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Quantitative Characterization Of Sphere‐templated Porous Biomaterials

A. Marshall, B. Ratner
Published 2005 · Materials Science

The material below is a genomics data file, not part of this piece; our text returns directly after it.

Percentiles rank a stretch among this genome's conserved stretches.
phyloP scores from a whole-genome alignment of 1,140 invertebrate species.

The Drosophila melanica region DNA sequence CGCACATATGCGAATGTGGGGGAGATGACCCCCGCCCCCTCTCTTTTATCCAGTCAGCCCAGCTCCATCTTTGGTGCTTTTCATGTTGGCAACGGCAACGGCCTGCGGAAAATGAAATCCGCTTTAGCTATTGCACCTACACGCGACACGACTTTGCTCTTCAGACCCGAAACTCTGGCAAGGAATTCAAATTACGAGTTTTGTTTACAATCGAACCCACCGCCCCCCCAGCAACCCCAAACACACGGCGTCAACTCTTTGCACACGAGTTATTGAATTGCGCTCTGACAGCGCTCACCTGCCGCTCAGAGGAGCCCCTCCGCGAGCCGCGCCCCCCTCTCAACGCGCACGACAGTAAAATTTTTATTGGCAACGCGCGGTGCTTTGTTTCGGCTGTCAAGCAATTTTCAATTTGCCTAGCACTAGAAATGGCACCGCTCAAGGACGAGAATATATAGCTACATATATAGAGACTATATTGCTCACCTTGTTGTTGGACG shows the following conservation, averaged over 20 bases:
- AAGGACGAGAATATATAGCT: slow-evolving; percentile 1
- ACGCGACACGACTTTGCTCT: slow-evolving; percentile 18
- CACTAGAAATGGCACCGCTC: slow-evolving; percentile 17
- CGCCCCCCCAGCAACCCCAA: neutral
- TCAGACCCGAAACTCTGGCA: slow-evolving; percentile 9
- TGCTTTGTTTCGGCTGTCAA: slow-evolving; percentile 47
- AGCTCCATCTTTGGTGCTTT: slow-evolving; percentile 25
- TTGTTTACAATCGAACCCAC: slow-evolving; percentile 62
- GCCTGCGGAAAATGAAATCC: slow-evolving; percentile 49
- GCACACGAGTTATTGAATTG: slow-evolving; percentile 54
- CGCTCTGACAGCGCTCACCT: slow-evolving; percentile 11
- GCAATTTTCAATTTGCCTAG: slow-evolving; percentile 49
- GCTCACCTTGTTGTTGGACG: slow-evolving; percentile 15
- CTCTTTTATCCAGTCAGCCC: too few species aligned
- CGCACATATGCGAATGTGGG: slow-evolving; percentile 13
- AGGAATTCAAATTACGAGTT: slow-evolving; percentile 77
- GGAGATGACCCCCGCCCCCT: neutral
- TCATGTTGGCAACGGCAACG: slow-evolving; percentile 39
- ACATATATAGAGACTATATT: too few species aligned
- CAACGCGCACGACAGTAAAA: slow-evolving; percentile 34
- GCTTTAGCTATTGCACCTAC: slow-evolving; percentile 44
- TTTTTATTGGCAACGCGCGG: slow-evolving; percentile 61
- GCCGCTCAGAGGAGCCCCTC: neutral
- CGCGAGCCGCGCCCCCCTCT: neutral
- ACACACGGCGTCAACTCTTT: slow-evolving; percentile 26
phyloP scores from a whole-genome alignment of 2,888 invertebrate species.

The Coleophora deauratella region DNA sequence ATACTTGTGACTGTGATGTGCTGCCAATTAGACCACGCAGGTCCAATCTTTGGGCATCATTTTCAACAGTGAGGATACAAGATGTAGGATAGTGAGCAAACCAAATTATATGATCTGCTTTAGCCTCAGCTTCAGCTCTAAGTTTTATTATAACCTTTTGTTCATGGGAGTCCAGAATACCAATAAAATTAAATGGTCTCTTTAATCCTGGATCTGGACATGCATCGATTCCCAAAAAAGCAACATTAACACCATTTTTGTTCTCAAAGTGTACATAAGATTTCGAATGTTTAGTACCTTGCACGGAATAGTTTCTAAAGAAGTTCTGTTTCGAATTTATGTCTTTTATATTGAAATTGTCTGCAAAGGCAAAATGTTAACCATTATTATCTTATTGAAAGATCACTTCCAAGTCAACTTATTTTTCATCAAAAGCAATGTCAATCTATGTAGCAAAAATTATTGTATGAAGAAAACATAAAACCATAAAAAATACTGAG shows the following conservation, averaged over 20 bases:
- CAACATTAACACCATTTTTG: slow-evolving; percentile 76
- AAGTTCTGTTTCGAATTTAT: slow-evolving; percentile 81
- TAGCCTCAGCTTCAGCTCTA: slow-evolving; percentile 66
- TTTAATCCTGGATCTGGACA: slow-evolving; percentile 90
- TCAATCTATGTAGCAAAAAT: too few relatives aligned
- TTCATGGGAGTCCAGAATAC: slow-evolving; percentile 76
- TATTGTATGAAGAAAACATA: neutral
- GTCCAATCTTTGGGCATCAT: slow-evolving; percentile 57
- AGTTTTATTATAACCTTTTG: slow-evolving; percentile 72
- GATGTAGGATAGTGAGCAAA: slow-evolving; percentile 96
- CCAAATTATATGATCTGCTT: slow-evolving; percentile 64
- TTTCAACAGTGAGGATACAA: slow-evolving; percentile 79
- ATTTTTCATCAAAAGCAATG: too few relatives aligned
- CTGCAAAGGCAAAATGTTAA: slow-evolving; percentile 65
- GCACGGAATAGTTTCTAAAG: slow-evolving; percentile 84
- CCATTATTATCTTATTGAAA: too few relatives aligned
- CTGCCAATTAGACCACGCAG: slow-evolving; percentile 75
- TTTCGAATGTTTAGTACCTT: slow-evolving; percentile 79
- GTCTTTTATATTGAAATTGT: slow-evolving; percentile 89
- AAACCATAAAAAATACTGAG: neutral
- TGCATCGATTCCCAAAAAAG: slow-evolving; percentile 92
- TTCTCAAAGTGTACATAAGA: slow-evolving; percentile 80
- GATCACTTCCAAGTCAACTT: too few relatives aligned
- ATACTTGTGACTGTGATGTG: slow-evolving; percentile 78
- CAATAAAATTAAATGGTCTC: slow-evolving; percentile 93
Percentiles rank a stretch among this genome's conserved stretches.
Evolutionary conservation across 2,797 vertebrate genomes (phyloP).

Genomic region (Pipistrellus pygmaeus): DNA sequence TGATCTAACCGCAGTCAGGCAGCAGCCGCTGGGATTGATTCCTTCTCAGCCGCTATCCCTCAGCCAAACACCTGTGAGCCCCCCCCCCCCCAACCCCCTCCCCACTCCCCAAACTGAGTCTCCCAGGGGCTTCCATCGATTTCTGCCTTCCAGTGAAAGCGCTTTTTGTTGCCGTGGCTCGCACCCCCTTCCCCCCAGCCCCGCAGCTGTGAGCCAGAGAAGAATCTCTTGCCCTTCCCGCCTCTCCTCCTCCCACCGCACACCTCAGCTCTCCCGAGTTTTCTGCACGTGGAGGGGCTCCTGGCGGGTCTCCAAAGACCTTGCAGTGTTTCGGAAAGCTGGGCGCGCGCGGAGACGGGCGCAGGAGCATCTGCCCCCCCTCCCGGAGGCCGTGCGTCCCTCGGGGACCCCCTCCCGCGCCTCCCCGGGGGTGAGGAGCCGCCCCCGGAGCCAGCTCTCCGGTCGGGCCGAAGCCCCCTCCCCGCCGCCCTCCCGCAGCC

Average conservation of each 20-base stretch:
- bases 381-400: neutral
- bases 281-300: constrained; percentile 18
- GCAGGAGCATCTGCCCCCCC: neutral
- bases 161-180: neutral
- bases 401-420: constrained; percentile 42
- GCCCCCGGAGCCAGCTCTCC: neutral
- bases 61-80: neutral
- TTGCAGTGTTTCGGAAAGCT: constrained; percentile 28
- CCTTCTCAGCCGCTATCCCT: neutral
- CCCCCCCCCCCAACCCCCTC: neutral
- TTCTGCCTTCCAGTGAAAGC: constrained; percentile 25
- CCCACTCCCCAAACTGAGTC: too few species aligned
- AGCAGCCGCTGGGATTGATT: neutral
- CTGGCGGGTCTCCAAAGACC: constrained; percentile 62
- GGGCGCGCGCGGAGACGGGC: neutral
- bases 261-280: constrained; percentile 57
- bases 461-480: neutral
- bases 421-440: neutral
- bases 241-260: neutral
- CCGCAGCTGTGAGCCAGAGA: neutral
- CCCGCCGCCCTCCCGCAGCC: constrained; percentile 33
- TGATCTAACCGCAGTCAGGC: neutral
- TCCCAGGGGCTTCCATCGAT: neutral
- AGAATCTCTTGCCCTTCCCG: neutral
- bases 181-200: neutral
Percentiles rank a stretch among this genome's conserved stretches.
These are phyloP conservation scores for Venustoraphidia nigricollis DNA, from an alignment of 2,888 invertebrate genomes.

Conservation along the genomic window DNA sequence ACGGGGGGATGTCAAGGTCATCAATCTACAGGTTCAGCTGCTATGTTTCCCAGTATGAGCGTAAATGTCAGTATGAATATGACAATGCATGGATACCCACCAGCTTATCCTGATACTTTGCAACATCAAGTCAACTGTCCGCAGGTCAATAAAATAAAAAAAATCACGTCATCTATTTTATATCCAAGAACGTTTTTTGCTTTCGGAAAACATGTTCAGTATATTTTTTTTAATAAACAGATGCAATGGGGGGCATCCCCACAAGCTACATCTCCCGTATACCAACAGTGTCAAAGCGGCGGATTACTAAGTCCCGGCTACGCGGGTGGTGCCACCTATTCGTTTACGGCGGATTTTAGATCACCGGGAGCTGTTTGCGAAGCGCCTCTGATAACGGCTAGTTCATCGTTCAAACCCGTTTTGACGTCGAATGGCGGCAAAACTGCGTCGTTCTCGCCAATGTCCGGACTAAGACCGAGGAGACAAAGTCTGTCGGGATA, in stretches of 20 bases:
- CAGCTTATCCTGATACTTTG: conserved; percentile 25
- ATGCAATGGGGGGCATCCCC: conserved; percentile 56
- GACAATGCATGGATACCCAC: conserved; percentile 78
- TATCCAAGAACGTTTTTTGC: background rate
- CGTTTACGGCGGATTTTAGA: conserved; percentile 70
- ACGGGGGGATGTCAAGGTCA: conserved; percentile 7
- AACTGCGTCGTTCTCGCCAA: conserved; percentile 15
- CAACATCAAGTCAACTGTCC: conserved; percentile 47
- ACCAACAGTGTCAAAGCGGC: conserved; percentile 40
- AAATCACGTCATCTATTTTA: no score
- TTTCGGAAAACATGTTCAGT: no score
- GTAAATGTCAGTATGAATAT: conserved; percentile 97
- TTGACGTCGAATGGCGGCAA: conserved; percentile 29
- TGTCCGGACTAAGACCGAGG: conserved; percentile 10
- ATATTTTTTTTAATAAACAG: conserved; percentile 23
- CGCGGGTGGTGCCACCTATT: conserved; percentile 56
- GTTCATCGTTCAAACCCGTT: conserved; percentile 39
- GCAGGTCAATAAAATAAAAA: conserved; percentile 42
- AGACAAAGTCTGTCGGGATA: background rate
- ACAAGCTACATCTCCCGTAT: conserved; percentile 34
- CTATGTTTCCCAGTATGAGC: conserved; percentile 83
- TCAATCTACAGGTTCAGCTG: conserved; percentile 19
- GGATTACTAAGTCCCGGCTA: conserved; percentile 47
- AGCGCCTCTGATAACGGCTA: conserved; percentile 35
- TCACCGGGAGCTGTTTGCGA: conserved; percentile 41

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Three-dimensional (3-D) porous hydrogels were fabricated by polymerizing 2-hydroxyethyl methacrylate around templates of random close-packed poly(methyl methacrylate) microspheres with nominal diameter of 5 or 15 μm. The templates were leached out to create networks of interconnected spherical pores. Applications for sphere-templated porous biomaterials include scaffolds for tissue engineering and spatial control of wound healing. This study describes an approach to characterizing pore structure and predicting permeability of sphere-templated porous hydrogels. The materials were embedded in resin, and 1-μm-plane sections were digitally analyzed with fluorescence microscopy. The porosity and pore size distribution were determined from stereological interpretation, and we present novel techniques for obtaining the pore throat size distribution, the number of pore throats per pore, and the tortuosity. A simple apparatus is also introduced for measurement of the hydraulic permeability. Permeability predictions based on quantitative microscopy measurements and on stereology were found to agree closely with permeability measurements. The aptness of the Kozeny equation for spherically pored materials is also investigated. © 2005 American Institute of Chemical Engineers AIChE J, 2005
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